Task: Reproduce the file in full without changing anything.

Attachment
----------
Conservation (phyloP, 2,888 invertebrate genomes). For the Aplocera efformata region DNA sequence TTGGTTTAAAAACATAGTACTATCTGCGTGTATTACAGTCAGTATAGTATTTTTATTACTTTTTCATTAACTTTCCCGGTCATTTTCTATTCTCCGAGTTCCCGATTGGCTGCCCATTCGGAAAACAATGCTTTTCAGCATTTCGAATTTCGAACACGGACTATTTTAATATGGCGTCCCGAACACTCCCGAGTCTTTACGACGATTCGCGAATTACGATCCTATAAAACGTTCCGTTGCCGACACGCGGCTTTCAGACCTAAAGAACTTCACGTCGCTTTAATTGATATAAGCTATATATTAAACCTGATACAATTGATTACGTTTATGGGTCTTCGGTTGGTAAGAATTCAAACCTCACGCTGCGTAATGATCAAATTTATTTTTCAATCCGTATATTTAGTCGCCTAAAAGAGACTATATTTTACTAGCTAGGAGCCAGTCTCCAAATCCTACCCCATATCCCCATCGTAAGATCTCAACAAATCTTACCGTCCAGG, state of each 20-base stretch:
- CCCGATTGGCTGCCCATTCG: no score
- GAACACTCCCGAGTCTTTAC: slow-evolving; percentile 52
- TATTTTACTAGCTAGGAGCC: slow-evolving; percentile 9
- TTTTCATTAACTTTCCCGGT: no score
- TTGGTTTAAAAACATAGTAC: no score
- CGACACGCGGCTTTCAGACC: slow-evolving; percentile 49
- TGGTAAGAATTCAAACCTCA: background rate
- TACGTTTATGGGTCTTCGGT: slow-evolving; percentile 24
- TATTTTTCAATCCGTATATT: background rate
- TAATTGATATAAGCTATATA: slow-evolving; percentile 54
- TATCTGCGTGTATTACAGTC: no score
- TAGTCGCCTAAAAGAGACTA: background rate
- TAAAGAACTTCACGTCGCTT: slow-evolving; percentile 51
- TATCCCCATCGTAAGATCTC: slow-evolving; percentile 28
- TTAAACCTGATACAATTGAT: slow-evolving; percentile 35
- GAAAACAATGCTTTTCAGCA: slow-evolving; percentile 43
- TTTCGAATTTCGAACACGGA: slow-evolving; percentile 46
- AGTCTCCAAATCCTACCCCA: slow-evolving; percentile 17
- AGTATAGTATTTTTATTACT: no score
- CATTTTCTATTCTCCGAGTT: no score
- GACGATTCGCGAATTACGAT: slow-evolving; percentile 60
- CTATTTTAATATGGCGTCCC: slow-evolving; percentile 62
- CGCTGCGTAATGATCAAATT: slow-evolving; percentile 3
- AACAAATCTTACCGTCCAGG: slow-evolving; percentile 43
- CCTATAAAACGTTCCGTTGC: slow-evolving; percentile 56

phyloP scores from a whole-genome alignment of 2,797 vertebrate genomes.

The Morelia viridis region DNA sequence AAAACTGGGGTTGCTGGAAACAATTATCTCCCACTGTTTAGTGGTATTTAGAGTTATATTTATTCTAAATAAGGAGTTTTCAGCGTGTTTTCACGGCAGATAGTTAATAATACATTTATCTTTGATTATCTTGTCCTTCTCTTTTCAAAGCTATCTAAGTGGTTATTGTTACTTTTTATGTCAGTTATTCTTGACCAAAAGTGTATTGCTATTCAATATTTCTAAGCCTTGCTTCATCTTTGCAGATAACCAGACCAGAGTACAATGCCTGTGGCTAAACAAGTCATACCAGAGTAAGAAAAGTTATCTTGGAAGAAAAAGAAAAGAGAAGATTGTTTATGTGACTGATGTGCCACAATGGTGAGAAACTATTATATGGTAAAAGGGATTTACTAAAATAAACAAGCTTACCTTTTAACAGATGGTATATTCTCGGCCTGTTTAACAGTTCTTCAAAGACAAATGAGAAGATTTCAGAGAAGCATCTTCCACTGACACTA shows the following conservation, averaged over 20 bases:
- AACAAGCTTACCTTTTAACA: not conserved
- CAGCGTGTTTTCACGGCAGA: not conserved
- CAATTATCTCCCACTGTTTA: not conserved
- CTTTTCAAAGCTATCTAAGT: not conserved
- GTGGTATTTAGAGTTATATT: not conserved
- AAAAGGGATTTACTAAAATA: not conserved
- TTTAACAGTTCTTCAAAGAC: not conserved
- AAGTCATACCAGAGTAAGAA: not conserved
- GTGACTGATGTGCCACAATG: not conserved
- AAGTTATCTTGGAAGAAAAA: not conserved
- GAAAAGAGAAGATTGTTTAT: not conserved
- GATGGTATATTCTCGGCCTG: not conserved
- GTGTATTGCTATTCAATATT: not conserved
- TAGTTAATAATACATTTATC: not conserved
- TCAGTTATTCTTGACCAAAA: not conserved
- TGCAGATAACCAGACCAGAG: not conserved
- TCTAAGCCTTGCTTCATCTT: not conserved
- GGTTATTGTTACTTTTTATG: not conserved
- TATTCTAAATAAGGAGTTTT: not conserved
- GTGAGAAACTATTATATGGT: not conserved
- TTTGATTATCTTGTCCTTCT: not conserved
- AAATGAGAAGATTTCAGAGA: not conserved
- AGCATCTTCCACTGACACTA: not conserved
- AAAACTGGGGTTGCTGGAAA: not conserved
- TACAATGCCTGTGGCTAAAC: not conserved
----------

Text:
Conservation (phyloP, 2,888 invertebrate genomes). For the Aplocera efformata region DNA sequence TTGGTTTAAAAACATAGTACTATCTGCGTGTATTACAGTCAGTATAGTATTTTTATTACTTTTTCATTAACTTTCCCGGTCATTTTCTATTCTCCGAGTTCCCGATTGGCTGCCCATTCGGAAAACAATGCTTTTCAGCATTTCGAATTTCGAACACGGACTATTTTAATATGGCGTCCCGAACACTCCCGAGTCTTTACGACGATTCGCGAATTACGATCCTATAAAACGTTCCGTTGCCGACACGCGGCTTTCAGACCTAAAGAACTTCACGTCGCTTTAATTGATATAAGCTATATATTAAACCTGATACAATTGATTACGTTTATGGGTCTTCGGTTGGTAAGAATTCAAACCTCACGCTGCGTAATGATCAAATTTATTTTTCAATCCGTATATTTAGTCGCCTAAAAGAGACTATATTTTACTAGCTAGGAGCCAGTCTCCAAATCCTACCCCATATCCCCATCGTAAGATCTCAACAAATCTTACCGTCCAGG, state of each 20-base stretch:
- CCCGATTGGCTGCCCATTCG: no score
- GAACACTCCCGAGTCTTTAC: slow-evolving; percentile 52
- TATTTTACTAGCTAGGAGCC: slow-evolving; percentile 9
- TTTTCATTAACTTTCCCGGT: no score
- TTGGTTTAAAAACATAGTAC: no score
- CGACACGCGGCTTTCAGACC: slow-evolving; percentile 49
- TGGTAAGAATTCAAACCTCA: background rate
- TACGTTTATGGGTCTTCGGT: slow-evolving; percentile 24
- TATTTTTCAATCCGTATATT: background rate
- TAATTGATATAAGCTATATA: slow-evolving; percentile 54
- TATCTGCGTGTATTACAGTC: no score
- TAGTCGCCTAAAAGAGACTA: background rate
- TAAAGAACTTCACGTCGCTT: slow-evolving; percentile 51
- TATCCCCATCGTAAGATCTC: slow-evolving; percentile 28
- TTAAACCTGATACAATTGAT: slow-evolving; percentile 35
- GAAAACAATGCTTTTCAGCA: slow-evolving; percentile 43
- TTTCGAATTTCGAACACGGA: slow-evolving; percentile 46
- AGTCTCCAAATCCTACCCCA: slow-evolving; percentile 17
- AGTATAGTATTTTTATTACT: no score
- CATTTTCTATTCTCCGAGTT: no score
- GACGATTCGCGAATTACGAT: slow-evolving; percentile 60
- CTATTTTAATATGGCGTCCC: slow-evolving; percentile 62
- CGCTGCGTAATGATCAAATT: slow-evolving; percentile 3
- AACAAATCTTACCGTCCAGG: slow-evolving; percentile 43
- CCTATAAAACGTTCCGTTGC: slow-evolving; percentile 56

phyloP scores from a whole-genome alignment of 2,797 vertebrate genomes.

The Morelia viridis region DNA sequence AAAACTGGGGTTGCTGGAAACAATTATCTCCCACTGTTTAGTGGTATTTAGAGTTATATTTATTCTAAATAAGGAGTTTTCAGCGTGTTTTCACGGCAGATAGTTAATAATACATTTATCTTTGATTATCTTGTCCTTCTCTTTTCAAAGCTATCTAAGTGGTTATTGTTACTTTTTATGTCAGTTATTCTTGACCAAAAGTGTATTGCTATTCAATATTTCTAAGCCTTGCTTCATCTTTGCAGATAACCAGACCAGAGTACAATGCCTGTGGCTAAACAAGTCATACCAGAGTAAGAAAAGTTATCTTGGAAGAAAAAGAAAAGAGAAGATTGTTTATGTGACTGATGTGCCACAATGGTGAGAAACTATTATATGGTAAAAGGGATTTACTAAAATAAACAAGCTTACCTTTTAACAGATGGTATATTCTCGGCCTGTTTAACAGTTCTTCAAAGACAAATGAGAAGATTTCAGAGAAGCATCTTCCACTGACACTA shows the following conservation, averaged over 20 bases:
- AACAAGCTTACCTTTTAACA: not conserved
- CAGCGTGTTTTCACGGCAGA: not conserved
- CAATTATCTCCCACTGTTTA: not conserved
- CTTTTCAAAGCTATCTAAGT: not conserved
- GTGGTATTTAGAGTTATATT: not conserved
- AAAAGGGATTTACTAAAATA: not conserved
- TTTAACAGTTCTTCAAAGAC: not conserved
- AAGTCATACCAGAGTAAGAA: not conserved
- GTGACTGATGTGCCACAATG: not conserved
- AAGTTATCTTGGAAGAAAAA: not conserved
- GAAAAGAGAAGATTGTTTAT: not conserved
- GATGGTATATTCTCGGCCTG: not conserved
- GTGTATTGCTATTCAATATT: not conserved
- TAGTTAATAATACATTTATC: not conserved
- TCAGTTATTCTTGACCAAAA: not conserved
- TGCAGATAACCAGACCAGAG: not conserved
- TCTAAGCCTTGCTTCATCTT: not conserved
- GGTTATTGTTACTTTTTATG: not conserved
- TATTCTAAATAAGGAGTTTT: not conserved
- GTGAGAAACTATTATATGGT: not conserved
- TTTGATTATCTTGTCCTTCT: not conserved
- AAATGAGAAGATTTCAGAGA: not conserved
- AGCATCTTCCACTGACACTA: not conserved
- AAAACTGGGGTTGCTGGAAA: not conserved
- TACAATGCCTGTGGCTAAAC: not conserved